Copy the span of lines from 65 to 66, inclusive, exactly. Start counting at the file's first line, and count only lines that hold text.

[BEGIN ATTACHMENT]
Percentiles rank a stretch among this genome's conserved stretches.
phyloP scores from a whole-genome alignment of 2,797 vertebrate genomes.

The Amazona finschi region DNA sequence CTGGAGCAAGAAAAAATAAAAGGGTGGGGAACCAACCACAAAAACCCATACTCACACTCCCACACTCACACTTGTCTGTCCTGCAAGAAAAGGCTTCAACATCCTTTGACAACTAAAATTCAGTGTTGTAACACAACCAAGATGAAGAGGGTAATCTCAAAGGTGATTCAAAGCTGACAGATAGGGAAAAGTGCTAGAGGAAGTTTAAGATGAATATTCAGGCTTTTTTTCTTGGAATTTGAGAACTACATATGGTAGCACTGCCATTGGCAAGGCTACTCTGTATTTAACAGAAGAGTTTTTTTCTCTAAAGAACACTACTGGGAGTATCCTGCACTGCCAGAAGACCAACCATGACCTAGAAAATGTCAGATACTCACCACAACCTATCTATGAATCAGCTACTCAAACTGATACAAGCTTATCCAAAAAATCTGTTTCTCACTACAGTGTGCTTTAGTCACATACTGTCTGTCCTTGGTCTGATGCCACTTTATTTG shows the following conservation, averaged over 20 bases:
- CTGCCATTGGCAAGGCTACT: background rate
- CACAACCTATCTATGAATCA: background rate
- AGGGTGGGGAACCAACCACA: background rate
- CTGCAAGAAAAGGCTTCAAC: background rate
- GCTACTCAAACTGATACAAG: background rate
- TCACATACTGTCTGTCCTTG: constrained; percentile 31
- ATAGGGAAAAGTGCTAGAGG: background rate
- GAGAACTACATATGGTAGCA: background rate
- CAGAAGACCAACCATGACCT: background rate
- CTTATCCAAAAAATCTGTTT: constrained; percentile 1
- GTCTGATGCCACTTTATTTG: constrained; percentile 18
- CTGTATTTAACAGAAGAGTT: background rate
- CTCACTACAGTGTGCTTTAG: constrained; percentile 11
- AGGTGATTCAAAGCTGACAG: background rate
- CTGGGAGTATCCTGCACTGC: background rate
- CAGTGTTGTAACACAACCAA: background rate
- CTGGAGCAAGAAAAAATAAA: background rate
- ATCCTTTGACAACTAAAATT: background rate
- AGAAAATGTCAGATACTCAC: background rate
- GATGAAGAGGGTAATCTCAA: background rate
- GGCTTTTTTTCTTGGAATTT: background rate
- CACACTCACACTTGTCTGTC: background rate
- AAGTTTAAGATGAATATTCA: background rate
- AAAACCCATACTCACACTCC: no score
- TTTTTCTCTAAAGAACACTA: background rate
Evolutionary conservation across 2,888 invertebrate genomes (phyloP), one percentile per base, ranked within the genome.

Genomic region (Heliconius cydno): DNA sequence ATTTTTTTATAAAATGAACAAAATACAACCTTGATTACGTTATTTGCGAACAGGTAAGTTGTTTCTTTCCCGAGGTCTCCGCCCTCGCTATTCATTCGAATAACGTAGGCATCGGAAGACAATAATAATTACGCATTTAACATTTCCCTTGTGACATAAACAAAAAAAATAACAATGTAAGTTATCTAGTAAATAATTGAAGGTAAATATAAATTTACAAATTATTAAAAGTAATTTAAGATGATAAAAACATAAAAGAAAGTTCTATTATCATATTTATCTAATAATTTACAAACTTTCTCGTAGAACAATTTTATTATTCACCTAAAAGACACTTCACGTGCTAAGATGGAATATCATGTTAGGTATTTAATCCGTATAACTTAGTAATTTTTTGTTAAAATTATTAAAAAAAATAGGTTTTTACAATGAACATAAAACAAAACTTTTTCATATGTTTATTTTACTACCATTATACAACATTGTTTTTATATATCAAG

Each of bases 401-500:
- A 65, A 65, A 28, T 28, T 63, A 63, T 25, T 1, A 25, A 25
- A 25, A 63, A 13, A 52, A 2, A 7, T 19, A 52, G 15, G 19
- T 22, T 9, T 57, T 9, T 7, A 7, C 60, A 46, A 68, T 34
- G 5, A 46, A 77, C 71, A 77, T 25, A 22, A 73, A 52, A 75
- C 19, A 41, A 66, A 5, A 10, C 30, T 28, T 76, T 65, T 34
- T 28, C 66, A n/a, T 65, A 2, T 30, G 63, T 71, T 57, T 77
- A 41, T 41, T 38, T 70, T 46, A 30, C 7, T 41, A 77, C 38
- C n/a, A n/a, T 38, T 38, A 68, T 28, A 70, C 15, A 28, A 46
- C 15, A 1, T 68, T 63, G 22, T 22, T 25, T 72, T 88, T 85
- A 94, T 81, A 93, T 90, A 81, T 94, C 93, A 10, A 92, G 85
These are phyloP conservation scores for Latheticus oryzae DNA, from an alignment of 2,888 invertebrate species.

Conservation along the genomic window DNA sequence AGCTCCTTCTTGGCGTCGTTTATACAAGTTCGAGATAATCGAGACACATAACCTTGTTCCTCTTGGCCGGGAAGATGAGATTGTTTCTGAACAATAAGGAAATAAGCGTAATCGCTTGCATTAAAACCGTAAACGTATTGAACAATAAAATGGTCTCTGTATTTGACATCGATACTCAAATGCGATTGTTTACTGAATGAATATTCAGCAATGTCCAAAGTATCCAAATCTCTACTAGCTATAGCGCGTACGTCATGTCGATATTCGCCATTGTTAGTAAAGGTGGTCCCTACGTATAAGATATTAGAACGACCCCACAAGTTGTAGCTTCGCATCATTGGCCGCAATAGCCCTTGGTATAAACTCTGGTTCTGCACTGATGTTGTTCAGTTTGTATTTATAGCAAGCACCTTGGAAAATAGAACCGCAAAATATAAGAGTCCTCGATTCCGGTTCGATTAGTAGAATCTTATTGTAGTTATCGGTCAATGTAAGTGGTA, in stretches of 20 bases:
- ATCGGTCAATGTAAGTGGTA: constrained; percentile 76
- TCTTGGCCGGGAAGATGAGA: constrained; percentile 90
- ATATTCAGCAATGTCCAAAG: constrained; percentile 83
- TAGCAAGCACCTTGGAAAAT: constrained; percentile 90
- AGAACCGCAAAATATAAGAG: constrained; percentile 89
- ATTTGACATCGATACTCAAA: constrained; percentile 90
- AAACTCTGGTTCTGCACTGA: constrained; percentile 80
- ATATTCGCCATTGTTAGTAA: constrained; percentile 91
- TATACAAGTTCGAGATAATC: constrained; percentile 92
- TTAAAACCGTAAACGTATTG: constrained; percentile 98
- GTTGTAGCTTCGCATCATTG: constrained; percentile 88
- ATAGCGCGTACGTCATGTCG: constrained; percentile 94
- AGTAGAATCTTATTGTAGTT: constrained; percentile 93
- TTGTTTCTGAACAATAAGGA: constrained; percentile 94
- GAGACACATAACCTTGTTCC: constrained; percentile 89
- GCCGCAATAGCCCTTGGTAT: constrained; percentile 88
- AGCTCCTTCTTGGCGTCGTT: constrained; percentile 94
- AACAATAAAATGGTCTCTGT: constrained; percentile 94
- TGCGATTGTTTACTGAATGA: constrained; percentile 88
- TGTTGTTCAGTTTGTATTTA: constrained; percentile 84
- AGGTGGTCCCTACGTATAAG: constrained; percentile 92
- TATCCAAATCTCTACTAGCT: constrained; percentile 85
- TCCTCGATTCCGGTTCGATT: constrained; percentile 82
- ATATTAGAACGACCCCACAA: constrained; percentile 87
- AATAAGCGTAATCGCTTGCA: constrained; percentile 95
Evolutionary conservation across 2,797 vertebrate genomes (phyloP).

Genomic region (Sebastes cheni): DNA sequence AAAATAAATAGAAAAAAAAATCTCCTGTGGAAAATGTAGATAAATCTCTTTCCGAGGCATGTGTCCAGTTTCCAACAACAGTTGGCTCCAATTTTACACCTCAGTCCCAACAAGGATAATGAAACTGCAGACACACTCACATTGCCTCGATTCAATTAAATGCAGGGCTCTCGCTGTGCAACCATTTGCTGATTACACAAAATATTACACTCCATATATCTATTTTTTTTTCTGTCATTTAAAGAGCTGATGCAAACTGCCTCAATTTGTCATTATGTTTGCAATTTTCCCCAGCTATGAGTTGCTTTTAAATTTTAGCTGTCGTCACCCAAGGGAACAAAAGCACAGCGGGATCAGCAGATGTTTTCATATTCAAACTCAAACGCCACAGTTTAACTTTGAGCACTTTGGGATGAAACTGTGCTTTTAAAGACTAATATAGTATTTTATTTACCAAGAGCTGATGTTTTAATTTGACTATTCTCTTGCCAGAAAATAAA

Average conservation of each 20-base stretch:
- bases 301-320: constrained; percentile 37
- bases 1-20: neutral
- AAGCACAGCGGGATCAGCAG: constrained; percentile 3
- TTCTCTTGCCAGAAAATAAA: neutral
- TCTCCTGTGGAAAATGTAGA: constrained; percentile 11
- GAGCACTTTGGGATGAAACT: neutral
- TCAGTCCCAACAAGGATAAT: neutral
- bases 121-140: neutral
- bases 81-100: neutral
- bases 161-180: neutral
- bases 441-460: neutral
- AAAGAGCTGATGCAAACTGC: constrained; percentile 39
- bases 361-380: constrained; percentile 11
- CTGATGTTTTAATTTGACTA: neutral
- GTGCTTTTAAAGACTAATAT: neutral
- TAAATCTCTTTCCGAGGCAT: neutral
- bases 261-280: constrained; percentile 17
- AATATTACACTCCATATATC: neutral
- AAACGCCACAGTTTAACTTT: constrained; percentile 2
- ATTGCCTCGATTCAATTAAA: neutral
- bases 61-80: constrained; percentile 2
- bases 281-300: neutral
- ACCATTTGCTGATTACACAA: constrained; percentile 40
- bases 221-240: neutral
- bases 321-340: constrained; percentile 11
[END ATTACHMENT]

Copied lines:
- TATCCAAATCTCTACTAGCT: constrained; percentile 85
- TCCTCGATTCCGGTTCGATT: constrained; percentile 82